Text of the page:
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Greatness lies in humility and poise

Double Olympic gold-medallist Sanchez hasn’t let success go to his head

Gulf News

Meeting a great athlete is most often a very humbling experience. Last week, the Dubai Sports Council called in to say that Nike’s ‘We Run’ movement would be announced in the UAE. Nothing exciting really in this, but my ears pricked up when the DSC official insisted there would be a “surprise” awaiting the media at the announcement.

And so I went along and, as it turned out, the surprise of the show was none other than two-time Olympic gold medallist Felix Sanchez.

A little more than three months back I was at London’s Olympic Stadium witnessing one of the most heart-warming moments in sports history — Sanchez crying during the entire medal-giving ceremony after he won gold in the 400m hurdles.

Later at the press conference, the double gold medallist from the tiny Dominican Republic simply told the media how “everything had come together” for him in London.

Winning gold at Athens 2004 had been a definitive high after dominating his event during the three preceding years. And then, during the heats in Beijing four years later, he received news of his grandmother’s demise, lost focus and did not even make it to the finals. It was then that Felix had promised a second gold medal for himself, along with a promise to his grandmother.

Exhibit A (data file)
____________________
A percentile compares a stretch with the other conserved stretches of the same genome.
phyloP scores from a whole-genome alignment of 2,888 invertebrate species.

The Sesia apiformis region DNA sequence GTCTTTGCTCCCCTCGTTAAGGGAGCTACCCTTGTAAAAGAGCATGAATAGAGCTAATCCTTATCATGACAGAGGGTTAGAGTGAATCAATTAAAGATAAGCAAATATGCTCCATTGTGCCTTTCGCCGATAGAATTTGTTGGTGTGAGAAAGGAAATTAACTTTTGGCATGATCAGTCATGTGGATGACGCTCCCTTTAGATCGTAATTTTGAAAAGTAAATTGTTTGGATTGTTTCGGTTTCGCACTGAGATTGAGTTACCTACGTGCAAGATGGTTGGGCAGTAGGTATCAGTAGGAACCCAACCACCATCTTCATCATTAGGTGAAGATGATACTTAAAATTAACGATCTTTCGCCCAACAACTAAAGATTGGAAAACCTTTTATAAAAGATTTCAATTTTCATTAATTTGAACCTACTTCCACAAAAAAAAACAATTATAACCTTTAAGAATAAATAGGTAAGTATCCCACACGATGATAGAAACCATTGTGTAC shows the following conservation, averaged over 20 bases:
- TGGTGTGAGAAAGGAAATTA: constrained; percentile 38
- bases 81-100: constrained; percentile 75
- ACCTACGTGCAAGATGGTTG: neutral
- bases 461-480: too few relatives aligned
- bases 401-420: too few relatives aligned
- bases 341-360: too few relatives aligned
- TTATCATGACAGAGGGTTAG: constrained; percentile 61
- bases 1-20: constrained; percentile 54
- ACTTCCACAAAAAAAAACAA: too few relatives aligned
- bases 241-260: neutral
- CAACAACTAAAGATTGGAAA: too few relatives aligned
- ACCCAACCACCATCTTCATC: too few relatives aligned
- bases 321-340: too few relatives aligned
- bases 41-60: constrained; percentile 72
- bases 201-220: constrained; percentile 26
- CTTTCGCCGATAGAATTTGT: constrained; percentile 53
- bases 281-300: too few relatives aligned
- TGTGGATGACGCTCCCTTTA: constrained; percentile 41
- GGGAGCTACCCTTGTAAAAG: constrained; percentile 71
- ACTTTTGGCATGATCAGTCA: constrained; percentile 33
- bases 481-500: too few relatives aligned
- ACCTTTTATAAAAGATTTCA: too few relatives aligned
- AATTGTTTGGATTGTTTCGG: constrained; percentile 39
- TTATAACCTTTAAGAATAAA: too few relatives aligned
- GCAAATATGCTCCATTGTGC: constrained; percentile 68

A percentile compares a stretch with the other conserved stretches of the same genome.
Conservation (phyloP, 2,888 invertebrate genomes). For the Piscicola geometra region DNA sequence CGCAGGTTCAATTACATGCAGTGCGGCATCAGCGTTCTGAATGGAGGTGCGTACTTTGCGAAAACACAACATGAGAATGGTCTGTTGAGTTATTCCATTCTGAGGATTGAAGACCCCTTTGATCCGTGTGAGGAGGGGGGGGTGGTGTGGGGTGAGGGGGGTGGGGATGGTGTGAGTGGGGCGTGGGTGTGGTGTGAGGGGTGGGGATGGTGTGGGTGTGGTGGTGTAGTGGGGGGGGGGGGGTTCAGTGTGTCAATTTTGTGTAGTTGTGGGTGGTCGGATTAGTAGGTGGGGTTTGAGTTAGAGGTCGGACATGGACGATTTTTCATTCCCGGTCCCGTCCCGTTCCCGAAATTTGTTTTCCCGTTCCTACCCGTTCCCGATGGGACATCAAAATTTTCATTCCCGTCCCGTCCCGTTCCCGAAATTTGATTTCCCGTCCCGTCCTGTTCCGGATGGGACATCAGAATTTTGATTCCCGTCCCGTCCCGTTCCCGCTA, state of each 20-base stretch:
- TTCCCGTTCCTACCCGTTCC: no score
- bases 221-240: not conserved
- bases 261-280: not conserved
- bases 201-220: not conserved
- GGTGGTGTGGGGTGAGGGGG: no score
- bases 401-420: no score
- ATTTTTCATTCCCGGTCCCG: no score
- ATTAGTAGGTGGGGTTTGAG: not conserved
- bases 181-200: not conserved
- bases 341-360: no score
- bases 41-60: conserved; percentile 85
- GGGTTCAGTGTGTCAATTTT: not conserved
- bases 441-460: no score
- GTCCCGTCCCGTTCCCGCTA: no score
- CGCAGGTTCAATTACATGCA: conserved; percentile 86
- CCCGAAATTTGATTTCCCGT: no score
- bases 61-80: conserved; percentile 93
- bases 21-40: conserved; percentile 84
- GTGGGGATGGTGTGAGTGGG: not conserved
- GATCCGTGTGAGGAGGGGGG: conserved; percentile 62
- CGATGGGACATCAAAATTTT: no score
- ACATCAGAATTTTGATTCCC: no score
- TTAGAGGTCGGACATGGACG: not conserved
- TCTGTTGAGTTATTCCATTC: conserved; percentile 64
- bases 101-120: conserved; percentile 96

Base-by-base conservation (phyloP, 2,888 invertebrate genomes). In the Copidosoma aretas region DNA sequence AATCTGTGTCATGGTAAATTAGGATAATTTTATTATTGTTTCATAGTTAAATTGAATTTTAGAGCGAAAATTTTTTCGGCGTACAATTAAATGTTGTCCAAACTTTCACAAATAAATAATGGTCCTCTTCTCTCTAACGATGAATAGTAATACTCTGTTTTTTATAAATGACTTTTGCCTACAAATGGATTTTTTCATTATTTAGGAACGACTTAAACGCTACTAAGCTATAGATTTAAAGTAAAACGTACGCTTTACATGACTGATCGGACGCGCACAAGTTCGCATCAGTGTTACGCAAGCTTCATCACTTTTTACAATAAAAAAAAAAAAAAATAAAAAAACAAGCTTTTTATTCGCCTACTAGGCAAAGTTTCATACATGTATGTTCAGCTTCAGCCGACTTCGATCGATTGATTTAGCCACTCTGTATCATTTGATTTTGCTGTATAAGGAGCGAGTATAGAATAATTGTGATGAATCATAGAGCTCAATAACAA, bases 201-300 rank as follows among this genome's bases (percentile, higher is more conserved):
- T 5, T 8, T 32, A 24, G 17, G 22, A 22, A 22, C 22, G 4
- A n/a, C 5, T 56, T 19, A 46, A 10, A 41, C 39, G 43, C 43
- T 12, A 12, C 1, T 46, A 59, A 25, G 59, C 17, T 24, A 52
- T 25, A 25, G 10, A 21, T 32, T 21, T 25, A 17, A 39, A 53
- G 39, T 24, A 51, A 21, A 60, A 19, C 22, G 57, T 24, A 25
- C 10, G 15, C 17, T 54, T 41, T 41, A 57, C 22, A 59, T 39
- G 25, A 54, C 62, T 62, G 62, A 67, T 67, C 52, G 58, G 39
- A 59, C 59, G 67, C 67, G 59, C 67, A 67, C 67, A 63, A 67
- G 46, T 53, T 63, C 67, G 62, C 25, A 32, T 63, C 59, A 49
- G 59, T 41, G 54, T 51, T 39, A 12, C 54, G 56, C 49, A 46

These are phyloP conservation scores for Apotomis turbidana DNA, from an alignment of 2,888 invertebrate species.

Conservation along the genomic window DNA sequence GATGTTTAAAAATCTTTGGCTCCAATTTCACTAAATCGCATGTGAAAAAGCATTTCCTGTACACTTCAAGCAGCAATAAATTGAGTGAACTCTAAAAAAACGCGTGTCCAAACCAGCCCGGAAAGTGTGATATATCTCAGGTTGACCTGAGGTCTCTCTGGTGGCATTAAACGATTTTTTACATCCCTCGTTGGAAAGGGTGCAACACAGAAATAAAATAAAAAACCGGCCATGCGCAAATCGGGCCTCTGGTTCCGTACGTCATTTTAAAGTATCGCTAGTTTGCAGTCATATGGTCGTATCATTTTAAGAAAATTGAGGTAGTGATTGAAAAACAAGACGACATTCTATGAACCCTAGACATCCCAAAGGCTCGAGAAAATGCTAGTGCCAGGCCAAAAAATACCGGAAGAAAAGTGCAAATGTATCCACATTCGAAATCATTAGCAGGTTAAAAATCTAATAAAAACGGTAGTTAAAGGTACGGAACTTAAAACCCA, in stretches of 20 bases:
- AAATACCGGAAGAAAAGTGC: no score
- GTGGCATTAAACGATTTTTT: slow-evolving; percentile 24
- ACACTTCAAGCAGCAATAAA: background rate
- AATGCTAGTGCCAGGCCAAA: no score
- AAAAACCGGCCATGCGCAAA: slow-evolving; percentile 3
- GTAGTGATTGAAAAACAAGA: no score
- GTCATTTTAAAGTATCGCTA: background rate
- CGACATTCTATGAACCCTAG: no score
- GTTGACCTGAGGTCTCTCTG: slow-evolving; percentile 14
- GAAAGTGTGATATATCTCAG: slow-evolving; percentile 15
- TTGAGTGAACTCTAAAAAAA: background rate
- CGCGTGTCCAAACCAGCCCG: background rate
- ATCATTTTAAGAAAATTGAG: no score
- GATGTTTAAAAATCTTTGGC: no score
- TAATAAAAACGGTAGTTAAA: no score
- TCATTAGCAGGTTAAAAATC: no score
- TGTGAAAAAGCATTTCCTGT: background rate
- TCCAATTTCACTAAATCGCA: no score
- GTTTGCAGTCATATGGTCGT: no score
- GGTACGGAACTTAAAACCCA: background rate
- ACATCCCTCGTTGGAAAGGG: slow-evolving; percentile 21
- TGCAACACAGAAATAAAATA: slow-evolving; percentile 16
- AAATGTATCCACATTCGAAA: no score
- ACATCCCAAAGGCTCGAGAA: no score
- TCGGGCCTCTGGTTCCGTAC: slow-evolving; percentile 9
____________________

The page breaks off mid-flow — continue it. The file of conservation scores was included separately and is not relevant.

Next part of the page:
So this summer, when he had that medal around his neck, the 34-year-old Sanchez could not hold back his emotions and I am glad he did not — sports had got another great moment of an athlete being human.

On meeting him, one of my first questions was how life had changed for him. A bit jet-lagged after making the long trip from Los Angeles, Sanchez was earnest in his response. “Hopefully, nothing has changed for me,” he told me.

“I am the same person. I want to be the same person. My focus is on the future and I want to take things one year at a time,” he insisted.

Now anyone could have given such an answer for sure. But what struck me in him was the earnestness with which he expounded the words. He meant what he had just said. It was not banter or a run of the mill answer.

He was friendly and down to earth. Success had made him great, but he has not allowed the success to go to his head. Sports, to him, is just a vehicle to project his power as an athlete.

And when we finally said goodbye, he exclaimed: “I am glad we met again.”

I was convinced!